Ever solicitous of imperial favor, late Roman aristocrats hastened to join the emperor’s fashionable new cult, and so brought their wealth and prestige into the church. From their ranks came a new generation of educated and socially well-connected clergy (like Ambrose, among others). The old civic cults, formerly bankrolled by this class, wobbled as their funding dwindled; and finally they were banned, the temples shut, the rites outlawed. Contemporary Jews remained Roman citizens, though the idea of “the Jew” served as a favorite target of episcopal invective. The main victims of this ecclesiastical revolution, however, were the Christians themselves. As the ideology of a universal orthodoxy took hold, emperors used it and enforced it. More Christians suffered at the hands of the Roman state after the conversion of Constantine than before. From his own vantage point, Augustine saw the use of such force as tough love, a kind of muscular pastoral care. In the perspective of history, however, he stands as a chief architect of the theology of religious coercion.


O’Donnell brings all these different factors to bear—Augustine’s personal past, his theological convictions, his political effectiveness (and ruthlessness), his gnawing social ambitions—in his brilliant review of the Pelagian controversy. With aggressive single-mindedness, Augustine insisted on making Pelagius into his great opponent, though Pelagius resisted the role. As O’Donnell points out, Pelagius resembles no one so much as the younger Augustine, the philosophically attuned catholic optimistically embracing the salvation of the church. That is the Augustine invisible, indeed disowned, in the Confessions; but it is an Augustine well attested in those gentlemanly treatises written before the theological revolution of 396. Pelagius had cited these early works in making a case for free will that the older Augustine found offensive. In attacking Pelagius, then, Augustine attacked his own younger self, the one who preceded his re-invention in the Confessions.


More poignantly, Pelagius embodied the future that Augustine had lost when he returned to Africa. Genuinely cosmopolitan, at home in the salons of the moneyed aristocrats whom he exhorted to moral excellence, Pelagius was what Augustine never became: a minister to the Italian elite. Augustine could cultivate the attention of these people only from a distance, through polite and carefully constructed letters. How much did resentment and regret fuel Augustine’s overheated reaction to Pelagius?


Augustine had not sought out these reminders of the road not taken. His past found him in 410, when a wave of Roman aristocrats and their chaplains, fleeing the Vandal incursion into the old capital, washed up in Carthage. Approaching the apogee of his local efforts against the Donatists, Augustine vigorously engaged these new social and theological contacts, wooing the wealthy (with an embarrassing lack of success) and attacking their clerics. One year later, Italy settled down. “Pelagius sailed away from Africa,” O’Donnell remarks. “The aristocratic refugees from Rome sailed away as well; and the Donatists stayed behind. Augustine always wrote as if it were the other way around.”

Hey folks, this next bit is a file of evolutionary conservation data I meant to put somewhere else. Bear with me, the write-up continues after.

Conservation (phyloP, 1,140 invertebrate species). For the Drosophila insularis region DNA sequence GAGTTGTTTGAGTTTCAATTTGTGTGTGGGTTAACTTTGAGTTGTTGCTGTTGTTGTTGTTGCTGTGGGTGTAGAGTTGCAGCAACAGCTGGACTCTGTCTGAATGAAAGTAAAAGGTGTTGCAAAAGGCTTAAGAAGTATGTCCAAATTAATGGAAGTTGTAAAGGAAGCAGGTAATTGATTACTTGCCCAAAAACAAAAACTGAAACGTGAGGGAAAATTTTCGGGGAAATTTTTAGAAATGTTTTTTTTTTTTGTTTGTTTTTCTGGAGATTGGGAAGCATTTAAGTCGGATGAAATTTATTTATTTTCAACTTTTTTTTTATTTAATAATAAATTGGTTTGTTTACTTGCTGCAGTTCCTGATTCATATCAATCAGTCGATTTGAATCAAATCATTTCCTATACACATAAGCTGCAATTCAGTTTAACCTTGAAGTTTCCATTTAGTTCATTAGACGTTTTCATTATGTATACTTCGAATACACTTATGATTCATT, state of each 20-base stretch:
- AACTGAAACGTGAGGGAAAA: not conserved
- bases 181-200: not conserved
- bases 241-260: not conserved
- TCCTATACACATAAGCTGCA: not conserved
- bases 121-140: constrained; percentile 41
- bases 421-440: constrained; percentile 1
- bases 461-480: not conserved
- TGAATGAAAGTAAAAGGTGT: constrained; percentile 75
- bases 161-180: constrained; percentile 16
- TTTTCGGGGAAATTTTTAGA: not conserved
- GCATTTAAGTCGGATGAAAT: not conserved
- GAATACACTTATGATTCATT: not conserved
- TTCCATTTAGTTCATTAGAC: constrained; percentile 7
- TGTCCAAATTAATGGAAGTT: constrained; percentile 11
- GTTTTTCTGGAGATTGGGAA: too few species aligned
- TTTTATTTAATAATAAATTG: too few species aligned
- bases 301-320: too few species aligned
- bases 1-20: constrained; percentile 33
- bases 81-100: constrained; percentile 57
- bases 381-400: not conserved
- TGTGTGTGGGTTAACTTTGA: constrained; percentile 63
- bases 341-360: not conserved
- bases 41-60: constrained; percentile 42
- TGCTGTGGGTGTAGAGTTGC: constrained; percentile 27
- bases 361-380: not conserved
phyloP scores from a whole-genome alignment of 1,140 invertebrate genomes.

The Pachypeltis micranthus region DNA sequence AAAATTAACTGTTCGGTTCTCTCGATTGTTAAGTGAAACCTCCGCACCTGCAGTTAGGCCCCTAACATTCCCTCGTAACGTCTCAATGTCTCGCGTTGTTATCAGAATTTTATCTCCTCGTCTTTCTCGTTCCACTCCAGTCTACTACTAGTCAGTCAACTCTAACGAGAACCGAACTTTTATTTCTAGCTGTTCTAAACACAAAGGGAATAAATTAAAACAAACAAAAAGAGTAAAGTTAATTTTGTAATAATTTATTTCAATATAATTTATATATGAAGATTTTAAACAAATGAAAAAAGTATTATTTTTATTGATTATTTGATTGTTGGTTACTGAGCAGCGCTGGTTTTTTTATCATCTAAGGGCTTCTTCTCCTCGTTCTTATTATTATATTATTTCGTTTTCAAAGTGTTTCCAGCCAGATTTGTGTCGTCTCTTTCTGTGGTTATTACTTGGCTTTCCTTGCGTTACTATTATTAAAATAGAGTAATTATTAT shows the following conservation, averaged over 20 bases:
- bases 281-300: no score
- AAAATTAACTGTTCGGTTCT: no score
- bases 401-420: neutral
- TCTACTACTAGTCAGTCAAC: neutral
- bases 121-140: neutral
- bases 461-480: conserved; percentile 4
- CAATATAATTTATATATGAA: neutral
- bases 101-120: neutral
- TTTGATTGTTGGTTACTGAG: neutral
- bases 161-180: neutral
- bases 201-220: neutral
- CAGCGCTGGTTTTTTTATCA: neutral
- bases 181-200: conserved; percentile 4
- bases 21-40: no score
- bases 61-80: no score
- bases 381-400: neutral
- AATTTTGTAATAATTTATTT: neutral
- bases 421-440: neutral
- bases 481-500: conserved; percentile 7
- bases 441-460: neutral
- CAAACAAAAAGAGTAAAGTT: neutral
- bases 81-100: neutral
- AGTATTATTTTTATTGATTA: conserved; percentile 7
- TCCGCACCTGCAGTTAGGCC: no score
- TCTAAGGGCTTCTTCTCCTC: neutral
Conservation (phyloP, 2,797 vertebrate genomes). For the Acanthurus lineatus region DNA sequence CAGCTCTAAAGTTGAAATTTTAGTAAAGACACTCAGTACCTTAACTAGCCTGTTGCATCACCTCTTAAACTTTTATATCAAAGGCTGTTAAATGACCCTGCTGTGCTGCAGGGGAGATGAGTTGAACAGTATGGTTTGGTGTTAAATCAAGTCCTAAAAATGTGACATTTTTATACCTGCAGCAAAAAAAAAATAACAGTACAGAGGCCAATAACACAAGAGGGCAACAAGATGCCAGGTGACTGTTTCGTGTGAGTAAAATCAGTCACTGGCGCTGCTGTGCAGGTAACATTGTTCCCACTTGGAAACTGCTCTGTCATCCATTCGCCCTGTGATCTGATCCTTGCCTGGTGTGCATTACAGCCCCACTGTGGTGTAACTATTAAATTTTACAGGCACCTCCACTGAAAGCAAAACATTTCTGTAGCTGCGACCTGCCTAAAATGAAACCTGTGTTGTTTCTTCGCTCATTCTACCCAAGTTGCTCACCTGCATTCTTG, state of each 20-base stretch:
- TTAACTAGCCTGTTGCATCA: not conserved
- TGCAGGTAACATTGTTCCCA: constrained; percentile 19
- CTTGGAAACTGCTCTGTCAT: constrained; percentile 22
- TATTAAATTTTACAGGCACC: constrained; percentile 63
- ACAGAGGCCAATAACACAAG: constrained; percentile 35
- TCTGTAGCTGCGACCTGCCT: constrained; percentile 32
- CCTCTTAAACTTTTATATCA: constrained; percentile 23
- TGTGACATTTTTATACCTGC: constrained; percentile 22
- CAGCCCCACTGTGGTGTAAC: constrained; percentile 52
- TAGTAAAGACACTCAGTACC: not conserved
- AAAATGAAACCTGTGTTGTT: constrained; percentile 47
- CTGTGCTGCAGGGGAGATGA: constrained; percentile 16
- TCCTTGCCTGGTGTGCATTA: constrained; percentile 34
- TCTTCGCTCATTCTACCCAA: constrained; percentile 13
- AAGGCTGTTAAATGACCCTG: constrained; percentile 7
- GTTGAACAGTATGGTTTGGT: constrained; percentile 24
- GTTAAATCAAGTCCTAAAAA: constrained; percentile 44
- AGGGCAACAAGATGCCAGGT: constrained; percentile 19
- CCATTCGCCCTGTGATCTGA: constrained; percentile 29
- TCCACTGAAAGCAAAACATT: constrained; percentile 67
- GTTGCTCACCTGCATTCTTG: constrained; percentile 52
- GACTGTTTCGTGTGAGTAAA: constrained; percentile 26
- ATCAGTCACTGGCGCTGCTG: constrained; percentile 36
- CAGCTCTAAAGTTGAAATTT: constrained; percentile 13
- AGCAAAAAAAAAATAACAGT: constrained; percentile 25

Why? O’Donnell speculates about insecurity and social climbing. If the tensions in Augustine’s makeup contributed to his fight with Pelagius, they were exacerbated that much more by Pelagius’s younger champion, Julian of Eclanum. Julian was everything that Augustine had never been: well born, well educated, bilingual, effortlessly chaste. A bishop who was the son of a bishop, Julian as a young man contracted a mariage blanc with the daughter of yet another bishop in a ceremony celebrated by no less a personage than Paulinus of Nola, a fellow aristocratic churchman and family friend. (Augustine knew Paulinus only through correspondence.) Augustine used Julian to stage his last great public battle. It was a battle entirely of his own making, played out on an international stage thanks to the letters and treatises that he lobbed all over the Mediterranean. The struggle secured Augustine’s broader reputation, but at a cost. In the course of the conflict, he once again found himself accused of being a closeted Manichee. Worse, the younger man stereotyped Augustine as the African, the provincial, the uncouth outsider. It stung.


Augustine “won,” ensuring a papal condemnation of Pelagius and driving Julian from his see. He unscrupulously exercised the political connections in the imperial court that he had cultivated so carefully in campaigning against the Donatists. Still, as O’Donnell points out, Augustine also lost. His grim ideas on predestination were impossible as a pastoral theology. Invoking his authority, later churchmen carefully re-interpreted and reshaped his message, softening its doctrinal impact. The extremist strain that he left behind remained in western Christianity, exploding centuries later with Calvin and with Jansen. But extremes are, by definition, marginal.


O’Donnell ends his book with a chiaroscuro appreciation of the multiple Augustines conjured in his volume— Augustine the politician, Augustine the poet of the divided self, Augustine the theoretician of infant baptism, Augustine the anxious sinner, alone on his deathbed, going to his God. But the one he closes on is the one who made all the others possible: Augustine the writer, whose textual afterlife ensures his continuing cultural presence.


As O’Donnell observes, Augustine wrote as if his life depended on it. Perhaps it did. The five million words that he dictated from the time of his conversion until his death amounts to the equivalent of publishing a modern three-hundred-page print book every year for forty years. (And he “wrote” only at night, after meeting his daytime obligations.) However unelevating some of his motivations, however unfortunate his positions and however damaging his successes, Augustine’s astonishing literary legacy remains, a monument to his burning intelligence and to his unquiet heart. O’Donnell’s vibrant new study brings this imperfect saint to life, both in his wrenching smallness and in his exhilarating grandeur. Tolle, lege.


Paula Fredriksen’s new book, Augustine and the Jews, will be published next year by Doubleday.